The 10,000-Hour Rule
Swedish psychologist K. Anders Ericsson observed that it takes approximately 10,000 hours (10 years) of practice to reach the highest echelons of expertise. In Outliers, Malcolm Gladwell examines this “10,000-hour rule” and looks at the other ingredients one needs to become a virtuoso in a chosen field. Yale University professor Amy Chua recounts in her memoir about her parenting techniques, Battle Hymn of the Tiger Mother, a practice regimen with a similar time investment.
In his book Outliers, Malcolm Gladwell studies some of the world’s most highly regarded people in a variety of professions, from athlete to attorney, and examines the cultural conditions that set them up for success. None of these “outliers,” from Mozart to Bill Gates, Gladwell argues, became successful by talent or genius alone. Their achievement required two additional factors: a lifetime of dedicated practice and extraordinary opportunity. (Opportunity, he found, can even start with a lucky birth date.) Gladwell’s deconstruction of the narrative of success exposes as mythology the common conception of a pure meritocracy fueled by innate genius. Success, he asserts, is a “group project.”
The author of four books and a New Yorker staff writer since 1996, Gladwell may himself be considered an outlier. He became famous with his book The Tipping Point: How Little Things Can Make a Big Difference (2000), which analyzes how events, such as a rise in popularity of Hush Puppies shoes or the drop in the New York City crime rate in the 1990s, can have an epidemic nature. But before he wrote The Tipping Point, Gladwell had spent more than a decade in journalism, grabbing opportunity and putting in his practice time.
K. Anders Ericsson may be the world’s leading expert on experts. The Swedish-born psychologist has been refining his theories on the formation of expertise since the early 1990s. His advice on how to become a master of a field, based on studies he did mainly with professional musicians, can be summed up with two simple statements: First, forget the mythology of the “natural,” or of innate talent or genius, which pervades our thoughts on success. Second, practice—a lot. Experts are not born, Ericsson claims, but made, and the process takes on average 10,000 hours, or roughly 10 years.
Malcolm Gladwell incorporates Ericsson’s research and his 10,000-hour rule into Outliers, his sociological study of the cultural and historical conditions that laid the groundwork for some of history’s greatest achievers. Gladwell shows how outliers such as Bill Gates and the Beatles benefited from rare opportunities and combined them with disciplined, deliberate practice. Citing Ericsson’s research, Gladwell points out that “the people at the very top don’t work just harder or even much harder than everyone else. They work much, much harder.”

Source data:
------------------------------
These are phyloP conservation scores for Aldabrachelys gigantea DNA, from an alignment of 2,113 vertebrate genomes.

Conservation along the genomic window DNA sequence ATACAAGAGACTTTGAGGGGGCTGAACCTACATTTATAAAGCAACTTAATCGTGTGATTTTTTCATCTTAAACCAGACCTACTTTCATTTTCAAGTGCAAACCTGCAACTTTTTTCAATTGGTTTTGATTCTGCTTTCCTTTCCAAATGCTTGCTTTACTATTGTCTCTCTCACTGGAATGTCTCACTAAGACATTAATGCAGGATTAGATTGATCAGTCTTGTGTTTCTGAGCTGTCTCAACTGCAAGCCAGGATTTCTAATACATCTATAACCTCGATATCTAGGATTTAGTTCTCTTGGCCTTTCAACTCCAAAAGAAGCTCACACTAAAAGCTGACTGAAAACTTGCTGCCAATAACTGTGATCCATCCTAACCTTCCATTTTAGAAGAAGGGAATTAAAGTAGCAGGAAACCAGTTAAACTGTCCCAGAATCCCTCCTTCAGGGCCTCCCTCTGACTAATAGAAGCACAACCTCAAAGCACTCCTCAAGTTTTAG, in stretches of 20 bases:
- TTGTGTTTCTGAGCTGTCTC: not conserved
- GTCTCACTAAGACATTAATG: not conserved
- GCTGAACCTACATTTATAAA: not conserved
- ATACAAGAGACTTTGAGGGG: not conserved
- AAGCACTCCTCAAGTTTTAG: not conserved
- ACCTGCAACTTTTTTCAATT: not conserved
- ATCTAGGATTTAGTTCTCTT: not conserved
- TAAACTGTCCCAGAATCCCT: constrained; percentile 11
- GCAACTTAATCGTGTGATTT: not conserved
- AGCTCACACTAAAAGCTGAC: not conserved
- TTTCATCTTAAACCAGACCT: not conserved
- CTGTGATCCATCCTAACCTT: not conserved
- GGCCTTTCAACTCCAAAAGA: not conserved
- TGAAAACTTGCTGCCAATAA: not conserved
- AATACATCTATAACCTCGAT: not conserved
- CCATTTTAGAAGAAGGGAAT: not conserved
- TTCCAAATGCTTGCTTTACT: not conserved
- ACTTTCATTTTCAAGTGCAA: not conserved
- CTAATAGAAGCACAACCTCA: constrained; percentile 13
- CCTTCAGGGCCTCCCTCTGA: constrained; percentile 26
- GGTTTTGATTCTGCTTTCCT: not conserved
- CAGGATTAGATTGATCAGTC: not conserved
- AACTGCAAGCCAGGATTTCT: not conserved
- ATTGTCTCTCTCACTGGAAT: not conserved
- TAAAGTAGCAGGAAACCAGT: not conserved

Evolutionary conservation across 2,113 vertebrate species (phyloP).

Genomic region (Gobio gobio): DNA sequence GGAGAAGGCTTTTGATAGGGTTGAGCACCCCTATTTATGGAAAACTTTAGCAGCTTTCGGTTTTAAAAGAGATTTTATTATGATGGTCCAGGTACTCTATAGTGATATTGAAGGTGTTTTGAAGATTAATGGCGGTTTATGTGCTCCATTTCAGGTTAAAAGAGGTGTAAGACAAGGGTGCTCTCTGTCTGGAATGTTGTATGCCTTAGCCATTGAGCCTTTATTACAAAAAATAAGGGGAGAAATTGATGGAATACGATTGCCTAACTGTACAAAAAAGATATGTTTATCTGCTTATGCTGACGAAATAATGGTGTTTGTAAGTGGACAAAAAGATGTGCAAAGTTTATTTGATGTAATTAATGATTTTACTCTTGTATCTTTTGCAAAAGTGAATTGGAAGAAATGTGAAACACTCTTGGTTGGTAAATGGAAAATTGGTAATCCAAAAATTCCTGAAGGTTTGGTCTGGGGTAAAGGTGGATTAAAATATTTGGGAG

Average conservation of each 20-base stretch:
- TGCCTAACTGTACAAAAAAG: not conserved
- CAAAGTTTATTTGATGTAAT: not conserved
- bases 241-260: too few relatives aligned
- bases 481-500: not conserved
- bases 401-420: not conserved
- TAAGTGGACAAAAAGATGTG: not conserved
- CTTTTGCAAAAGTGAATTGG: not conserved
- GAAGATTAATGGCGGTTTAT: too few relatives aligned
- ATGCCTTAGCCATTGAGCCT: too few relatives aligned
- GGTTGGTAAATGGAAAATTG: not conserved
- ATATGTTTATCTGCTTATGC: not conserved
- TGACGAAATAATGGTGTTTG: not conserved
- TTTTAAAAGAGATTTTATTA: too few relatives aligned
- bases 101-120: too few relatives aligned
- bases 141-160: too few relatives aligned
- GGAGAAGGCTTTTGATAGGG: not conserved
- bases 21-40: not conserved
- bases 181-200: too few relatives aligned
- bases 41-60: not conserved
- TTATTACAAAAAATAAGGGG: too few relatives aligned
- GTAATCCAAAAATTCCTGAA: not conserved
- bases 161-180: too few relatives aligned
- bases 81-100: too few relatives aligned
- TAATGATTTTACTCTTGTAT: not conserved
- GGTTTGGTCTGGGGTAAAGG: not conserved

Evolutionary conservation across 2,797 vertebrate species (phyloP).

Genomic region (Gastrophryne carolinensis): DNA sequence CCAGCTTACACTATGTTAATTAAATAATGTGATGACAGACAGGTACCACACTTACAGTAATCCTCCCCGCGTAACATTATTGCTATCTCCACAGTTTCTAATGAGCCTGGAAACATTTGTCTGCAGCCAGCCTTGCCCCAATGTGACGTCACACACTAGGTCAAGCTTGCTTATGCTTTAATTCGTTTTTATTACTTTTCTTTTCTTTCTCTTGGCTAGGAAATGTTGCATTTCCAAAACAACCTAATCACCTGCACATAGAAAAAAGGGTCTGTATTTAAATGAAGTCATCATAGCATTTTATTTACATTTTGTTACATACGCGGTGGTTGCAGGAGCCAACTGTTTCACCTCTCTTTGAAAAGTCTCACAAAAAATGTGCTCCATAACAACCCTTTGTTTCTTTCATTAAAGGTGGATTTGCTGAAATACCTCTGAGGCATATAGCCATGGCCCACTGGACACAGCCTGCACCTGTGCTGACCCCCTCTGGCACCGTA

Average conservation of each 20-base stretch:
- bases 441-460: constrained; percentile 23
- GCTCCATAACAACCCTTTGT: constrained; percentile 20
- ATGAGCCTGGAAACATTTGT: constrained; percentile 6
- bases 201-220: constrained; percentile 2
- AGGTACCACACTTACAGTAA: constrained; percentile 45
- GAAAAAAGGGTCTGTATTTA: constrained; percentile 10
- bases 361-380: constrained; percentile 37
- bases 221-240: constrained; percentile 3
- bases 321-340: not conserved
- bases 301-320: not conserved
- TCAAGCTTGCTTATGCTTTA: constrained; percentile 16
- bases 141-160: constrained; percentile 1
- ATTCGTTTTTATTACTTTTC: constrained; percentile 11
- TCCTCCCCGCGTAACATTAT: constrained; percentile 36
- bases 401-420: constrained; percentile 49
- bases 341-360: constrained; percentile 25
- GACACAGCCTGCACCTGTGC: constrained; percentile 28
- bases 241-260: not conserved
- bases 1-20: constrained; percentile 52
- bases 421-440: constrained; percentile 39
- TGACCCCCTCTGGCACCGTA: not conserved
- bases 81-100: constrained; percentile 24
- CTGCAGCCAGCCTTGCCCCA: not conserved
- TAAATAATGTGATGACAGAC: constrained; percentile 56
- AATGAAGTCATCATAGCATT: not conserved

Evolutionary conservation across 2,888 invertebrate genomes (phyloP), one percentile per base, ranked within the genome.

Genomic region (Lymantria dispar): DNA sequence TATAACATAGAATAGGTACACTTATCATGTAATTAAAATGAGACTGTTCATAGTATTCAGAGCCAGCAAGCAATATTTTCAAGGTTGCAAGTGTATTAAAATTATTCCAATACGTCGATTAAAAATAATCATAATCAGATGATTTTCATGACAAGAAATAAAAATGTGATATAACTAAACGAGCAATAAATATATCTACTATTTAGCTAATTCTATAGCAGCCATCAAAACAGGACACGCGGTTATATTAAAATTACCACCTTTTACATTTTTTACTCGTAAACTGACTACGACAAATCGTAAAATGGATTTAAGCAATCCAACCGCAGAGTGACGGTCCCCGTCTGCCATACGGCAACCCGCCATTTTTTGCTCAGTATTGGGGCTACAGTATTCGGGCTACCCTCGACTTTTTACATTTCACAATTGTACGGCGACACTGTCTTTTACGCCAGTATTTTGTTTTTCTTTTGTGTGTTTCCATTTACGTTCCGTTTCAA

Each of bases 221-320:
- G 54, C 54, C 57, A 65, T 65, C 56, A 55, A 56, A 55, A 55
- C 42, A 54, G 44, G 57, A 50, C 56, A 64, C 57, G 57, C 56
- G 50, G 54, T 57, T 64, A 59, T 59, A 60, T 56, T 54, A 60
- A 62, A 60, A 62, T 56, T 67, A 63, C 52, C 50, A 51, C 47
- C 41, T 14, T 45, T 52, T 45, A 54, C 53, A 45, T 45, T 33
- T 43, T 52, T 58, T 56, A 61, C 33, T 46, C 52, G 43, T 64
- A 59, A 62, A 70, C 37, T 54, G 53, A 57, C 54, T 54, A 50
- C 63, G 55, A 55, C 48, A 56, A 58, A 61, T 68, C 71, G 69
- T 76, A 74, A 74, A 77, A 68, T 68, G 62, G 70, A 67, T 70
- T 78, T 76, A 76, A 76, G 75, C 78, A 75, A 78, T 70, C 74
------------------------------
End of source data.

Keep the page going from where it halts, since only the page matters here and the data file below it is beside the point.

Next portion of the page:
Malcolm Gladwell’s book Outliers considers the success of “men and women who do things that are out of the ordinary.” If anyone qualifies as an outlier, it is Bill Gates. The Microsoft founder has innate talent and technical prowess, Gladwell maintains, but those were not enough to guarantee his success. Extraordinary opportunities also were essential. The first came with his 1955 birth: Nearly all Silicon Valley software-development tycoons were born between 1953 and 1956. Gates got his big break as an eighth grader, in 1968. That year his private school purchased a time-sharing computer, of a type that didn’t require laborious punch-card programming, thus allowing users to work exponentially faster. Quickly obsessed, Gates began seeking out every available computer in Seattle, racking up his 10,000 hours (the second component of success) of programming experience at a very young age. When most members of his generation were being introduced to the concept of computers, Gates was achieving mastery. Did Gates’s exceptional intelligence and his work-all-night-for-fun habit help him become the Bill Gates? Of course. But, Gladwell argues, the ambitious boy would not have started Microsoft and become an outlier without the magnificent opportunity laid at his feet.
In her controversial memoir, Battle Hymn of the Tiger Mother, Yale law professor Amy Chua delineates the myriad differences between the achievement-obsessed parenting practices of the Chinese and the approaches developed by their “weak-willed and indulgent” Western counterparts. Chua narrates a litany of examples that demonstrate just how much she pushed her daughters toward the dedicated, ceaseless pursuit of mastery in academics and music. She demanded her girls practice their instruments three to four hours every day and be first in their class in every subject. She employed extremely negative reinforcement, claiming it was necessary to “excoriate, punish and shame” her children when they failed to meet her standards.